As explained in earlier articles and a White Paper on Tourism Investment, Cabo Verde is becoming more interesting for both international visitors and tourism investors. As the number of visitors increases, in part as a result of cancellations in sun and sand destinations such as Turkey and Egypt, investors are sensing opportunities. At the end of May, investors from the China Africa Development visited Cabo Verde, presented the Fund and expressed interest in tourism projects.
Apparently, the Fund is seeking to ride a wave of interest in hotel expansions, which as explained in previous articles, increased by 84% from 5891 to 10,839 with the number of beds increasing by nearly 60% from 11,397 to 18,188 between 2010 and 2014. The Fund’s interest follows the July 2015 launching of the Macau Legend Development (MLD) company, which reached an agreement with the Government of Cabo Verde to develop a world-class integrated leisure, tourism and entertainment complex on Santiago Island. For now, according to Cabo Verde Investimentos, Cabo Verde’s investment promotion agency, the Fund is exploring investment in part of the MLD project on Santa Maria Island, as well as other opportunities.
After a presentation by the Fund on Tuesday, May 31st in Praia, Júlio Morais, the President of CI – Agency Tourism and Cape Verde Investment, announced that the Fund is willing to fund a minimum of US$25-million worth projects in Cape Verde, mainly in tourism. The MLD project will require US$250 mn in investment. So, at this point, they really just appear to be “testing the waters” of tourism investment opportunities, although David Chow, CEO of MLD who participated in the meetings, said at a press conference that “[e]ven with the presence of China/Africa Development Fund, of investment in the tourism sector, I’m trying, together with the Prime Minister, to speed things up and make some facilities for the promotion of the tourism sector.”
The Fund is the private equity and venture capital investment arm of the China Development Bank, one of the main investment vehicles for Chinese Government investment in Africa, having already invested in 84 projects in 36 different countries amounting to US$3.2 billion, although nothing yet directly in tourism. It is a positive sign though that tourism is appearing on their “radar.” Prior to the Cabo Verde visit, the Fund delegation also visited the Seychelles to also explore tourism investment opportunities. David Chow’s investment in Cabo Verde could help encourage the Fund to invest more in the country’s tourism.
The Fund resulted from 2007 Beijing Summit of the Forum on China-Africa Cooperation. It aims to encourage and support private sector Chinese investments in Africa. The Fund was expanded to a total of $10 billion in available capital at the Johannesburg FOCAC Summit in December, 2015. So far, most of their investments have focused on agriculture, infrastructure, manufacturing, industrial parks, and extractive industries.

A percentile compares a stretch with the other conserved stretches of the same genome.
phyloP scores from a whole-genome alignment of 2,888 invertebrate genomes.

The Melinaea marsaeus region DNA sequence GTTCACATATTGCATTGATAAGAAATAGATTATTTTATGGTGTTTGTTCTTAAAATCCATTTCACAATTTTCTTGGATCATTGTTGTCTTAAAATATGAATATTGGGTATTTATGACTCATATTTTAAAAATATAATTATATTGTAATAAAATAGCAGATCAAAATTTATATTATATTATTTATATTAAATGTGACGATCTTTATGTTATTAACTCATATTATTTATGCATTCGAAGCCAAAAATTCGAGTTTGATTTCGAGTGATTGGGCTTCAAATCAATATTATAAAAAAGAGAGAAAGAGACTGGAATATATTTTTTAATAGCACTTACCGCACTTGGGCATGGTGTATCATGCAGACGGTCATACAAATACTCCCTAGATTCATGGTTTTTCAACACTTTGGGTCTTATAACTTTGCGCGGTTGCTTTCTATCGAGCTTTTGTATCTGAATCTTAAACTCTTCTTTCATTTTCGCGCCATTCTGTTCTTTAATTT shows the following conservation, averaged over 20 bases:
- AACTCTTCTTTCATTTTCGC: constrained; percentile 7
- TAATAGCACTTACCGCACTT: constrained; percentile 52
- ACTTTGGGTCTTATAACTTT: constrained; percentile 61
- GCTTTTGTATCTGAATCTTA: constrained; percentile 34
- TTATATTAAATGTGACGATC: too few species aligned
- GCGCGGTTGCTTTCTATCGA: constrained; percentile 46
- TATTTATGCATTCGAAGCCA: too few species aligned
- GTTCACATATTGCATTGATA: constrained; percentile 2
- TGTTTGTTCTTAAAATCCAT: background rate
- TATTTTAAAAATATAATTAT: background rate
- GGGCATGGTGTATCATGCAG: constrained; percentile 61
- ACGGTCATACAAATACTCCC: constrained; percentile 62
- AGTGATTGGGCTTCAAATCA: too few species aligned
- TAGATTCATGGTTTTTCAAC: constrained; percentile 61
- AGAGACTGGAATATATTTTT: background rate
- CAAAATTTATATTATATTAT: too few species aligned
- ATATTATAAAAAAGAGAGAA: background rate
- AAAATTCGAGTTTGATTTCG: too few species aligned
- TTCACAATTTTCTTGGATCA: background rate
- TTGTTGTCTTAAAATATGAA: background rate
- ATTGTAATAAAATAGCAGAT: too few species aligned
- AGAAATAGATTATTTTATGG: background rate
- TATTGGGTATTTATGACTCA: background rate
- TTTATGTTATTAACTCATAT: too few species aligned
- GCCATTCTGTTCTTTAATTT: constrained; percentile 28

The Fund operates as an equity investment fund, which focuses on addressing inadequate infrastructure, lack of professional and skilled personnel, and funding shortages. It supports the acceleration of the industrialization and agricultural modernization, thus venturing into tourism development is a new area for the Fund. They select projects based on what is “strategically required, financially balanced, and developmentally sustained.” Aside from providing capital financing for companies to invest in Africa, the Fund also endeavors to link African projects with Chinese companies and Chinese partners with African companies and projects.
Chinese investment has been flowing into Africa well beyond the Fund though. Following the December 2015 Forum, the Washington Post reported that as much as US$60 billion in investment was pledged for Africa. Most of the announced amount will come in loans and export credits. Only $5 billion is to arrive as grants and interest-free loans. In addition, the China Development Bank has $5 billion for the Special Loan for the Development of African SMEs.
What could this mean for Cabo Verde tourism?
If the official and private sector Chinese investment flow into Cabo Verde – as stimulated by the Fund and MLD – then there could be a much-needed reversal of the low level of FDI flows into the country in 2015. For 2015, the World Bank reported both a slowdown in economic growth and foreign direct investment despite tourism growth. With the multiple projects highlighted in the third article in this series and the Fund interest in Cabo Verde, although small at this point, these numbers are expected to be better in 2016.
The World Bank also approved a US$5 MN loan to help create the conditions necessary to increase investment into and diversification of the tourism sector. The project will primarily support the strengthening of CI-ATIC, as well as other agencies involved in the tourism sector (Agency for the Development of Enterprises and Innovation [ADEI] and Central Tourism Authority). At the national level, the project will provide technical assistance and support to the MTIBD on policy development and monitoring and project coordination as well as in starting up the operations of CI-ATIC. The project will also benefit ADEI, in coordination with the Central Bank of Cabo Verde (Banco de Cabo Verde [BCV]) to implement business environment reforms, including the setup of an insolvency framework and facilitate the establishment of a movable collateral registry.
So, with increased interest in tourism development and investment from the World Bank, the China-Africa Development Fund, and private sector investors, Cabo Verde is increasingly well positioned as a sustainable destination for tourism investment and becoming an even stronger tourist destination.